Or call us on 01235 821800 to find out how we can help treat your arthritis.
At Progressive Physiotherapy we treat all types of arthritis. If you say ‘arthritis’ most people assume you’re talking about wear and tear on the joints, which many older people have. That is Osteoarthritis. But there are other, inflammatory types of arthritis that can affect any age such as Rheumatoid Arthritis, Lupus and Psoriatic Arthritis.
A Physiotherapist can help you to understand what happens to your joints and muscles when you have arthritis. Understanding your arthritis will help you to manage its effects.
Arthritis can cause pain in one particular part of the body or more widespread joint and muscle pain. Medications will help but a physiotherapist can tell you about other methods of pain relief that work alongside your medications. You will be able to continue with some of these treatments yourself between appointments:
Treatments we offer
Overdoing things can increase your pain, but so can not doing enough. Your physiotherapist can advise you on increasing your activity level at a rate you can cope with and on finding the right balance between rest and activity. Planning your activities so that you don’t overdo it will let you to enjoy the things you want to do.
Graded exercise starts slowly and increases in small steps. This will help you to strengthen your muscles and joints and increase your fitness. Improving your general fitness and stamina will help you to increase your activity level without increasing your pain. Regular exercise will also stimulate production of your body’s own natural pain-relieving hormones (endorphins).
Keeping active is very important when you have arthritis. Many people are afraid that exercise will increase their pain or cause further damage to their joints, but your joints are designed to move and the muscles and tissues around them become weaker if they’re not used. This can cause your joint to become unstable and may reduce your mobility and independence. Exercise can increase your general fitness, help you to lose weight or keep to a healthy weight, improve your general mobility and make you feel more self-confident.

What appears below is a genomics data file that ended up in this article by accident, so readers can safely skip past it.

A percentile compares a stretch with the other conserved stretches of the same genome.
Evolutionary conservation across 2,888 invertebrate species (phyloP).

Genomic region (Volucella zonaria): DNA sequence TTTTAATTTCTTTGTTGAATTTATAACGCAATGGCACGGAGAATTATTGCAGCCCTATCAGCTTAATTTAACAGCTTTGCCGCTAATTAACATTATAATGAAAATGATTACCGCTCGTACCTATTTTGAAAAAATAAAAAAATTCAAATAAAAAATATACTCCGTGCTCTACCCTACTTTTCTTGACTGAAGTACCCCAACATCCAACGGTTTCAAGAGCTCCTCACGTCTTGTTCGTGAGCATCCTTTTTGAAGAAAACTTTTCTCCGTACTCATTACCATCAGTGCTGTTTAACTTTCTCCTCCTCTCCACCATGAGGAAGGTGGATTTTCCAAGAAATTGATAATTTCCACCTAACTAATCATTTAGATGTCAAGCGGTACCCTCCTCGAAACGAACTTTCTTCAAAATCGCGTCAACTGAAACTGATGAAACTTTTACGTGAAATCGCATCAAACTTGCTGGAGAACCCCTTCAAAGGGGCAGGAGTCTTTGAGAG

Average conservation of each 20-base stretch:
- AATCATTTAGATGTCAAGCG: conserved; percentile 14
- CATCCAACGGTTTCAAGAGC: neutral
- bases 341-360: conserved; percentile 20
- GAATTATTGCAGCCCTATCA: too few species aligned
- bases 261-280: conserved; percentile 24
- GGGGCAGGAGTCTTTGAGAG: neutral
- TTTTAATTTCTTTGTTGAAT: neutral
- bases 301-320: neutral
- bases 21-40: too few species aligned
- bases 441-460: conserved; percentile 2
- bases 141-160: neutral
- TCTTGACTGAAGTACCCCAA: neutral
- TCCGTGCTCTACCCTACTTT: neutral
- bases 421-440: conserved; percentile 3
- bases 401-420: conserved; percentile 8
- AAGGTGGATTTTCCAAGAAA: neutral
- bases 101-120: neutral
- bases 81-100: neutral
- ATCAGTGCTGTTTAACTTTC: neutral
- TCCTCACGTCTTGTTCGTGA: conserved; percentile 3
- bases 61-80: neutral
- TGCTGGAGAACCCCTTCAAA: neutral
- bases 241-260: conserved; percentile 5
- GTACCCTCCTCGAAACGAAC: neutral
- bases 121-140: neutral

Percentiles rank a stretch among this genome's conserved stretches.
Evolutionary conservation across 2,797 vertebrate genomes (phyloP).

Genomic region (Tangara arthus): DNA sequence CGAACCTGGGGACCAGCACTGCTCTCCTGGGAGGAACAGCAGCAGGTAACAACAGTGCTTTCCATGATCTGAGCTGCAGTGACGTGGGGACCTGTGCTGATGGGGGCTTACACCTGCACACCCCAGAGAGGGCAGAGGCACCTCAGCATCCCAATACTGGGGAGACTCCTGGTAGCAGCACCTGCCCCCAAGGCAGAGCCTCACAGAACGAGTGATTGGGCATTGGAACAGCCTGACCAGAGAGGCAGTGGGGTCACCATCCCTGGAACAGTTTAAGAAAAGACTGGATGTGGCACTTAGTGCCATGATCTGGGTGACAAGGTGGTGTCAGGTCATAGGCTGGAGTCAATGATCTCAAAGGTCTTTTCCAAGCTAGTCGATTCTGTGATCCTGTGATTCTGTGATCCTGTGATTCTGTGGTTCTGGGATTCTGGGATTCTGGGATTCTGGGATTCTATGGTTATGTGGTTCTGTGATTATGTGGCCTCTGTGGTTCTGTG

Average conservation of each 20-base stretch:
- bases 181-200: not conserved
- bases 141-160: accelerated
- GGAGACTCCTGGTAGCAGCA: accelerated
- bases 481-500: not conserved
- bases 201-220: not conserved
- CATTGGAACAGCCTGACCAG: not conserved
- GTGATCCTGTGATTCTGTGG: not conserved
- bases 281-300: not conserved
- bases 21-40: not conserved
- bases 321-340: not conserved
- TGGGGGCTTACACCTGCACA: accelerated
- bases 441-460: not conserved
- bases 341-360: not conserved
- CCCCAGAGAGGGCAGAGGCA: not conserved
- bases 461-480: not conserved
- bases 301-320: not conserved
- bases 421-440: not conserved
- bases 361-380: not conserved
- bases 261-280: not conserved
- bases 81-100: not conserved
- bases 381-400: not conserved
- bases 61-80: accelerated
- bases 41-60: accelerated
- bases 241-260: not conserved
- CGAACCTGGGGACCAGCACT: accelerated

The important thing is to find a form of exercise you enjoy so you do it regularly. Think about this and discuss it with your physiotherapist – they can help you plan a programme if you’re new to exercise and advise on any special equipment or training that you’ll need to get started.
It’s important to start gently, pace yourself and gradually increase your activity. You may have a slight increase in pain when you first start, but this should improve as your confidence and strength increase.
Mobilising, stretching and strengthening
Arthritis can cause joint stiffness and muscle weakness, and this can affect your day-to-day activities. Your physiotherapist will assess your muscle strength and the range of movement in your joints, and advise on techniques and exercises so you can keep your joints working as well as possible.
We have access to a hydrotherapy pool where you can perform exercises in warm water. Many people find it easier to move in water – the warmth is soothing and the water supports your weight so that you can move your joints and muscles without straining them.
Where can I get more information?
The above information is taken from www.arthritisresearchuk.org and www.nras.org.uk
The Chartered Society of Physiotherapy can offer further information about how physiotherapy can help you if you have arthritis.